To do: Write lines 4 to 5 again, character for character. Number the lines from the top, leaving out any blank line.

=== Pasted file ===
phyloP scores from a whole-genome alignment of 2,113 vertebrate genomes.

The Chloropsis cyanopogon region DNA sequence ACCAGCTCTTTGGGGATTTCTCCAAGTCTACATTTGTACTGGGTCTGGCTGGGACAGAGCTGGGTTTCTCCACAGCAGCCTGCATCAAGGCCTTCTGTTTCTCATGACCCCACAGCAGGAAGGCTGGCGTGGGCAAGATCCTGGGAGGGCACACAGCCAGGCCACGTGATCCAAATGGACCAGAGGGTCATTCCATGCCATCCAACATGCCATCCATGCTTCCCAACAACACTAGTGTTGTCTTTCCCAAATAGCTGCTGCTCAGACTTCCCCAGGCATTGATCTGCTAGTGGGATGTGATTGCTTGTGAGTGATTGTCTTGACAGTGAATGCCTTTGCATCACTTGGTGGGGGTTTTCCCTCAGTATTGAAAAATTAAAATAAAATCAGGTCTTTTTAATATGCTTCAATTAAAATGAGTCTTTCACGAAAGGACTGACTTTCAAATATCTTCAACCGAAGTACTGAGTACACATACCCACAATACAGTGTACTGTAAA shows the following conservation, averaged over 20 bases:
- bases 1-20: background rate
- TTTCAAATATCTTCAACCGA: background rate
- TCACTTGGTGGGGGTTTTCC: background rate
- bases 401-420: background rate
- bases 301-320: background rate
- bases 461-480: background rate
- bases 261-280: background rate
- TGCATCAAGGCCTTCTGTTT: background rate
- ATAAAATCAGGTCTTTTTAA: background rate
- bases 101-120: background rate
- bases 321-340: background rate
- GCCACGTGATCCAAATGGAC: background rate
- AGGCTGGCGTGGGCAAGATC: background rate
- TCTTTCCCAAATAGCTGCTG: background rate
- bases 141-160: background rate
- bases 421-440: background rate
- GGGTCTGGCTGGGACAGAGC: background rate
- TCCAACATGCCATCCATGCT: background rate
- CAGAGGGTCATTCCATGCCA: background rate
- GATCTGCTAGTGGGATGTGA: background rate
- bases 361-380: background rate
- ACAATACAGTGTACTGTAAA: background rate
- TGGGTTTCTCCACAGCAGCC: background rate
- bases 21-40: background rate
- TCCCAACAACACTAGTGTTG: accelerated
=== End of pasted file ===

- TTTCAAATATCTTCAACCGA: background rate
- TCACTTGGTGGGGGTTTTCC: background rate